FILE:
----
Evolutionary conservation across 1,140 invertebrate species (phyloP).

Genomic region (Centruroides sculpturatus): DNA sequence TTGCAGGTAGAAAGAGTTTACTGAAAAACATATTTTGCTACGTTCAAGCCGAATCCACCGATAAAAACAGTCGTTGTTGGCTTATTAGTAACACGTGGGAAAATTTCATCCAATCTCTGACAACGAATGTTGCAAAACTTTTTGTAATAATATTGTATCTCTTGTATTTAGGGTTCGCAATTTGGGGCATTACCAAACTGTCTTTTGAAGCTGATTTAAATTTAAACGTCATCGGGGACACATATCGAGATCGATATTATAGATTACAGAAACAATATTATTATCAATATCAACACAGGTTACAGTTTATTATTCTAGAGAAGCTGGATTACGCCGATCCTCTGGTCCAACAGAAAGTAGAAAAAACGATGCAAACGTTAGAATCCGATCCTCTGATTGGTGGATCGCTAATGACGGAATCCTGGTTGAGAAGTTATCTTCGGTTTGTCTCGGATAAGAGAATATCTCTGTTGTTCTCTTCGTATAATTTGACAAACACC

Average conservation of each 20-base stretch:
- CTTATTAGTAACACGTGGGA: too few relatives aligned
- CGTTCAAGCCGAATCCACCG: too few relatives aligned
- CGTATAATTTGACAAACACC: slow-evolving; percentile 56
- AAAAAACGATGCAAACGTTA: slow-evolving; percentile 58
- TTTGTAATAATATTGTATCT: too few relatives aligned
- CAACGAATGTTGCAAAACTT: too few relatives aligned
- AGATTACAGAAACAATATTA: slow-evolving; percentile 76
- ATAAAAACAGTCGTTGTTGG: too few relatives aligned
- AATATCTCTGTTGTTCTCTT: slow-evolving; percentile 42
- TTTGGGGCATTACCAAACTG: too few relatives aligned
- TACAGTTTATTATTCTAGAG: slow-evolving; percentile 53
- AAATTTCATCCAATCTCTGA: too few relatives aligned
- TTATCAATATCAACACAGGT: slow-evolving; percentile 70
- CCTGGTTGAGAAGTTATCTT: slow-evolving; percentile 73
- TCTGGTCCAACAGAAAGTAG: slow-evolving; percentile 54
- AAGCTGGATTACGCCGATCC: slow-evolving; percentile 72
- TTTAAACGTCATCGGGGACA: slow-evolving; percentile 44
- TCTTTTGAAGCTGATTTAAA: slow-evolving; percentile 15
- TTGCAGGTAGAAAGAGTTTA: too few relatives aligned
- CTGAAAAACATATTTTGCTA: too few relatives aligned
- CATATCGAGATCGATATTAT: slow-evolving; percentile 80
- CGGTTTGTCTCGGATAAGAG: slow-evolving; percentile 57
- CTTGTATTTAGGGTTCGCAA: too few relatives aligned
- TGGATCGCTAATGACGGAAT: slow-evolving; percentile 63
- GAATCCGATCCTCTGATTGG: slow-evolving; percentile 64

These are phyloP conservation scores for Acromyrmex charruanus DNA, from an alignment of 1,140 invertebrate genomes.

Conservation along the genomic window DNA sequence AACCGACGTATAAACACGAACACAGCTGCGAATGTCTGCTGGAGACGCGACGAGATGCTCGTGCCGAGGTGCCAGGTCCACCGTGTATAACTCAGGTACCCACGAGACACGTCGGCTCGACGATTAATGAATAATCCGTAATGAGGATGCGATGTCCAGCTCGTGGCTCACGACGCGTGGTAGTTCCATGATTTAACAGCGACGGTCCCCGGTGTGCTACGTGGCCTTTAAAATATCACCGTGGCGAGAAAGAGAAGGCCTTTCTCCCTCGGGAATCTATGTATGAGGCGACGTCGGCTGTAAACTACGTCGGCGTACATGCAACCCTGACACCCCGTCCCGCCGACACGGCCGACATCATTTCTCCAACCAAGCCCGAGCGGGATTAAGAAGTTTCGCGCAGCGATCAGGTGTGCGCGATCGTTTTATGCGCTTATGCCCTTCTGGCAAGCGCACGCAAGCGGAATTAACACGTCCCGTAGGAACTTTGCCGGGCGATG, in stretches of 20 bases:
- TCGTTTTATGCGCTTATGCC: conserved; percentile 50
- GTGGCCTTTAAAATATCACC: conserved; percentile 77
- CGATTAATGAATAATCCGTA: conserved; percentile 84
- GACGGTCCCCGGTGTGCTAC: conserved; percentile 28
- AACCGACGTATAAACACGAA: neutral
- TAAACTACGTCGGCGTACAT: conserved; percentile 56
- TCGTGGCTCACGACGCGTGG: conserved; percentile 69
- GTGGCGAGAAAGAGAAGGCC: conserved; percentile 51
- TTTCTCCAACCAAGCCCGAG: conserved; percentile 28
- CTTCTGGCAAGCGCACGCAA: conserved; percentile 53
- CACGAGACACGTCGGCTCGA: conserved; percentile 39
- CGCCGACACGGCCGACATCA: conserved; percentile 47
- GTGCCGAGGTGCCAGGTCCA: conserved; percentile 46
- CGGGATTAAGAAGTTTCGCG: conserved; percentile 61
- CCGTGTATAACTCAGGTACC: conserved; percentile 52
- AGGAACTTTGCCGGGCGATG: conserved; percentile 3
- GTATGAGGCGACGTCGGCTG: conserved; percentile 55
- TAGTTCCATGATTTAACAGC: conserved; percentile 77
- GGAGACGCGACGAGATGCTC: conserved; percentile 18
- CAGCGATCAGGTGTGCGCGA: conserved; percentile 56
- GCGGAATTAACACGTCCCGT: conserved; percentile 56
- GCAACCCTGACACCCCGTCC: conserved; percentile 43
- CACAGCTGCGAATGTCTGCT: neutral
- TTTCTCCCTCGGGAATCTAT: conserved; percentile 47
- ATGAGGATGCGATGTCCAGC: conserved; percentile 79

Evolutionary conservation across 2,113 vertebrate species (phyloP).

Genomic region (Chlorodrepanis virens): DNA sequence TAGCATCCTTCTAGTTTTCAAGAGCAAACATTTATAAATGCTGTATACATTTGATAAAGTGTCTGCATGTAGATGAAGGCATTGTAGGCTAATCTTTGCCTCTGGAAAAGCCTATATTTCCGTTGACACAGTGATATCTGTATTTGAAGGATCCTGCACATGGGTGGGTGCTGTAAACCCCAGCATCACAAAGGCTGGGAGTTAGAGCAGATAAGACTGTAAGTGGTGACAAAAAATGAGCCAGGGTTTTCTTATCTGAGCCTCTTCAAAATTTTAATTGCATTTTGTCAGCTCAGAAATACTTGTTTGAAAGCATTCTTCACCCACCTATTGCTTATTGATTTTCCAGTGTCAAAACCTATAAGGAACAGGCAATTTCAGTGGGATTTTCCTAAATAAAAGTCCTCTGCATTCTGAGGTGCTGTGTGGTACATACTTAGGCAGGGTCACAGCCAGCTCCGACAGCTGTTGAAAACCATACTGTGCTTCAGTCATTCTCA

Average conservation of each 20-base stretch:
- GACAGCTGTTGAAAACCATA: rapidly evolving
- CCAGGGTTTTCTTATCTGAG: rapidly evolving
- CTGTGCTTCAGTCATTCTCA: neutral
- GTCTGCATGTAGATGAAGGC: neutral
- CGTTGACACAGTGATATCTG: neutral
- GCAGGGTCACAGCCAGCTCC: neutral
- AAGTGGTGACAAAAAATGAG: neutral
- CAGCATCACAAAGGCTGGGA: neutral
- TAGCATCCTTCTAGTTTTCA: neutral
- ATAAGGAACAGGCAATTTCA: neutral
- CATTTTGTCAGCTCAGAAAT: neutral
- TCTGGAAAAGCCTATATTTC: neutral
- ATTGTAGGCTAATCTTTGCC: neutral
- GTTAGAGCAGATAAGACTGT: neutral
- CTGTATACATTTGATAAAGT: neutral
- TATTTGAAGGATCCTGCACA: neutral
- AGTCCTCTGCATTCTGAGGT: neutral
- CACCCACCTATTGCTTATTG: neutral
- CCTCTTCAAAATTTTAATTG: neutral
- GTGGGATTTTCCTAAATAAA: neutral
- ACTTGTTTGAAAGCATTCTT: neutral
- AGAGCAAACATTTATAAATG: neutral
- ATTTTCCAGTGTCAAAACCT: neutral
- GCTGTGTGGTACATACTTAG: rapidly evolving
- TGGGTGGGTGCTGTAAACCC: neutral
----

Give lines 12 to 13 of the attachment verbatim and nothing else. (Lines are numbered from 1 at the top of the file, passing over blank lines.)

- AATATCTCTGTTGTTCTCTT: slow-evolving; percentile 42
- TTTGGGGCATTACCAAACTG: too few relatives aligned